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SFS Annual Meeting

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Despite a suite of provincial guidelines working in concert with federal policy to promote sustainable forestry in Canada, legacies of ecosystem degradation persist, many of which are specific to aquatic environments. Forest harvesting-induced impacts to small headwater streams tend to be well-studied and reasonably predictable, but it is lesser known whether impacts occurring upstream magnify or dissipate in larger downstream areas. In response, this study examines whether impacts caused by selection-based harvesting of mixed hardwood stands on the northeastern shore of Lake Superior accumulate spatially in forest streams. Indicators to quantify impact at sites along a spatial gradient include water temperature and chemistry, sediment deposition, leaf-litter decomposition and associated invertebrate community structure, bioaccumulation and biomagnification of methylmercury, and analysis of the terrestrial contribution to stream consumer diet. These analyses will help to determine if best management practices designed to protect against stand level impacts are effective at broader spatial scales. Moreover, a comprehensive and predictive understanding of the spatially cumulative impacts associated with harvesting is critical to maintaining healthy future forests and their provisioning of aquatic ecosystem services.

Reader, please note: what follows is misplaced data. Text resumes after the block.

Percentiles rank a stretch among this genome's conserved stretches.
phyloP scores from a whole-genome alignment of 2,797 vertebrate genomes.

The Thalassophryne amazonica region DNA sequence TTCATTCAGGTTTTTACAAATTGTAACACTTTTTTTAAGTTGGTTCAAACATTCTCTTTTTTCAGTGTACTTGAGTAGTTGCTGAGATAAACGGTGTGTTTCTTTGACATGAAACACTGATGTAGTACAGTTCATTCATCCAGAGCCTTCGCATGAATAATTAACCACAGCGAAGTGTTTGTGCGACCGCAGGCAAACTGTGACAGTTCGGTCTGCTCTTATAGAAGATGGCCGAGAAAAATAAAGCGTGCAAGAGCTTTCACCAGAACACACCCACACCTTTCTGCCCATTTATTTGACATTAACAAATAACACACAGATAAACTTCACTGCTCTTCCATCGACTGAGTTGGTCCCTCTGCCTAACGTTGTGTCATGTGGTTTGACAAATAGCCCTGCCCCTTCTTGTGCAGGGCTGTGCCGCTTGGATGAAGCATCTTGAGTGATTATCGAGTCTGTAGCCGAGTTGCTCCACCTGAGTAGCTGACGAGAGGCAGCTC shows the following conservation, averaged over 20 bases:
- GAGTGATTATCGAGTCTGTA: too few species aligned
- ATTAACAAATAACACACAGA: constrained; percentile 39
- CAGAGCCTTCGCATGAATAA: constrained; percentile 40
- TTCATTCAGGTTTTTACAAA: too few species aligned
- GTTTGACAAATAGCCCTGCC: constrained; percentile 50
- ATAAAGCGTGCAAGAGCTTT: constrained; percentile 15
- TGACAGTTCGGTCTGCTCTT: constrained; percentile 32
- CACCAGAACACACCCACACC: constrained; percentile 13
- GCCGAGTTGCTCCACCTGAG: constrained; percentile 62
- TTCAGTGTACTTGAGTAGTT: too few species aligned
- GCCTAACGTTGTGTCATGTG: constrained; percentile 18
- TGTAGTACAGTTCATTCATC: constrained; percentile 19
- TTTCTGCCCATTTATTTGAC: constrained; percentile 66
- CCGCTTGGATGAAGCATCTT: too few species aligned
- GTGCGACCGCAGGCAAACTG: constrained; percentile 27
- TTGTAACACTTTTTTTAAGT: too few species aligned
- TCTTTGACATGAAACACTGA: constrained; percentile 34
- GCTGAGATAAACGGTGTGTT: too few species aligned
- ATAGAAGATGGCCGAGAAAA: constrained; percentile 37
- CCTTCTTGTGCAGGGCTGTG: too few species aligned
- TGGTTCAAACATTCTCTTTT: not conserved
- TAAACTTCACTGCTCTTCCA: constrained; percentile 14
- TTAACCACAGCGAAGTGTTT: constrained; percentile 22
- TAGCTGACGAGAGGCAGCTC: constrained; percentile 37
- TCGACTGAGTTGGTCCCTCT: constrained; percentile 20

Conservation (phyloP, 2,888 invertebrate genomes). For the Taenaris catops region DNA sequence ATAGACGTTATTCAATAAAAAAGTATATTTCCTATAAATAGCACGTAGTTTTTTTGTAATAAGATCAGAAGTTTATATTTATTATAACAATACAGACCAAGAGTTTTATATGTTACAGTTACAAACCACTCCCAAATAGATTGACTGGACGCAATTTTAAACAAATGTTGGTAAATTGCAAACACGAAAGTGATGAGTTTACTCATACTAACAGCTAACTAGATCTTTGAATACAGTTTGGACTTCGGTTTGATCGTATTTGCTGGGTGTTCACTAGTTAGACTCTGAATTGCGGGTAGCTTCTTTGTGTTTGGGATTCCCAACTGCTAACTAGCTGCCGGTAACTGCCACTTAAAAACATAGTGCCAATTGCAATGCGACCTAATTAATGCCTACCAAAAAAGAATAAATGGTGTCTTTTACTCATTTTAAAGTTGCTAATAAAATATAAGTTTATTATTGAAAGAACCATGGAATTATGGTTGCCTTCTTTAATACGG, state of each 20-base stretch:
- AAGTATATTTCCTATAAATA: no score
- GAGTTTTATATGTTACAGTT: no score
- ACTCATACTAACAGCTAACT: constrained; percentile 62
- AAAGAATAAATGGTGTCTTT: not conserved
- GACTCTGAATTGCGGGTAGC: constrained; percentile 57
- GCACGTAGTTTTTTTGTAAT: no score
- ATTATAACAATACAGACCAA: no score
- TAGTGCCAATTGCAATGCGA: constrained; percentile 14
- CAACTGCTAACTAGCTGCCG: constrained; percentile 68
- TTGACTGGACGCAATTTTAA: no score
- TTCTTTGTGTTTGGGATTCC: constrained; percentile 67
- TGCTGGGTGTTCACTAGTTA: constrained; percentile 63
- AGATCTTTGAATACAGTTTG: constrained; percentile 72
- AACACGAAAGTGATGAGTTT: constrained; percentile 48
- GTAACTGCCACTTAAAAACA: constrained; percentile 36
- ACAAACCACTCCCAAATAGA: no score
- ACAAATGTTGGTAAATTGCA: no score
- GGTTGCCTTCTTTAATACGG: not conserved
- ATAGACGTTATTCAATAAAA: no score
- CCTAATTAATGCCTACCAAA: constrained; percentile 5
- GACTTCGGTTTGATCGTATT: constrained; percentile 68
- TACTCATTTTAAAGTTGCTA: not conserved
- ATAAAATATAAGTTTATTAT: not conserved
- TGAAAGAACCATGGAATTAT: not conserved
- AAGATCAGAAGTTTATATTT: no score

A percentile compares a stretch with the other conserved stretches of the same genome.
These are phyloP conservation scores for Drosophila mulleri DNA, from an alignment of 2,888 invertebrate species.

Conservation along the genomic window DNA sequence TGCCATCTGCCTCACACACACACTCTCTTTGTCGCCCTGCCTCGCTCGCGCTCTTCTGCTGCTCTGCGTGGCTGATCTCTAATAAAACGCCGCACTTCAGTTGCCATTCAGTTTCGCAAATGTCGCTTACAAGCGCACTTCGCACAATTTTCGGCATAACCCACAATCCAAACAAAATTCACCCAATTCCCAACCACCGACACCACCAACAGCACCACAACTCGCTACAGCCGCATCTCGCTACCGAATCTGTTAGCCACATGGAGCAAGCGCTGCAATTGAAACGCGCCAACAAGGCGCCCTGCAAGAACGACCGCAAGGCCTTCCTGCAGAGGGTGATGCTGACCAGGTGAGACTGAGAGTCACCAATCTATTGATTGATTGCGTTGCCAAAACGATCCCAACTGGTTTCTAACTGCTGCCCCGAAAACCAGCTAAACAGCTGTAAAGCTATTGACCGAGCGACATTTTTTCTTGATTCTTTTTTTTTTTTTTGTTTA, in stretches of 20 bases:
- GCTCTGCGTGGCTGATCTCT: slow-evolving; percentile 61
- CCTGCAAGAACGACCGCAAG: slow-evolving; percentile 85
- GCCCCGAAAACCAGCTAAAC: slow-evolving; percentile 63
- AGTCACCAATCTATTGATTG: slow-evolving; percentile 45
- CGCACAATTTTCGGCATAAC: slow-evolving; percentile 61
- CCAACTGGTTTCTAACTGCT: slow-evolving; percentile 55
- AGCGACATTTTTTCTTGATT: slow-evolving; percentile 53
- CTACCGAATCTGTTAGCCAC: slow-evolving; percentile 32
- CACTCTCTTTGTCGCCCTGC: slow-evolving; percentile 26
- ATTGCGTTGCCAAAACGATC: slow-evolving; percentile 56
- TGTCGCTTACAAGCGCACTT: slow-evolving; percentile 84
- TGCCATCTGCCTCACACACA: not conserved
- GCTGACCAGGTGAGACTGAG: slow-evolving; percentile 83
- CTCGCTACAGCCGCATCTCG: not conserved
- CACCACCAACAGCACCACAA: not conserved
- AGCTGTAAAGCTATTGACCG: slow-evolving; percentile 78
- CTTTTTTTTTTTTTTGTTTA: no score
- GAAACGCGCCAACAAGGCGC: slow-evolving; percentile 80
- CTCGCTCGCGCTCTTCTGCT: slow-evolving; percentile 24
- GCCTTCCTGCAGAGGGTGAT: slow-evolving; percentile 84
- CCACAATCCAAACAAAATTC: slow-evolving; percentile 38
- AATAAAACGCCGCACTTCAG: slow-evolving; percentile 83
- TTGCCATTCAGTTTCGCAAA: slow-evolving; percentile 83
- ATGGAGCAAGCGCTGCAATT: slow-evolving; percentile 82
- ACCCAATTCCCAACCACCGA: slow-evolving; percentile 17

Karen Kidd (Co-Presenter/Co-Author), McMaster University,;

Michelle Gray (Co-Presenter/Co-Author), University of New Brunswick,;

David Kreutzweiser (Co-Presenter/Co-Author), Great Lakes Forestry Centre, Canadian Forest Service,;

Erik Emilson (Co-Presenter/Co-Author), Great Lakes Forestry Centre, Canadian Forest Service,;

Paul Sibley (Co-Presenter/Co-Author), University of Guelph, ;

Nelson O'Driscoll (Co-Presenter/Co-Author), Acadia University,;

Kelli Charbonneau (Primary Presenter/Author), University of New Brunswick,;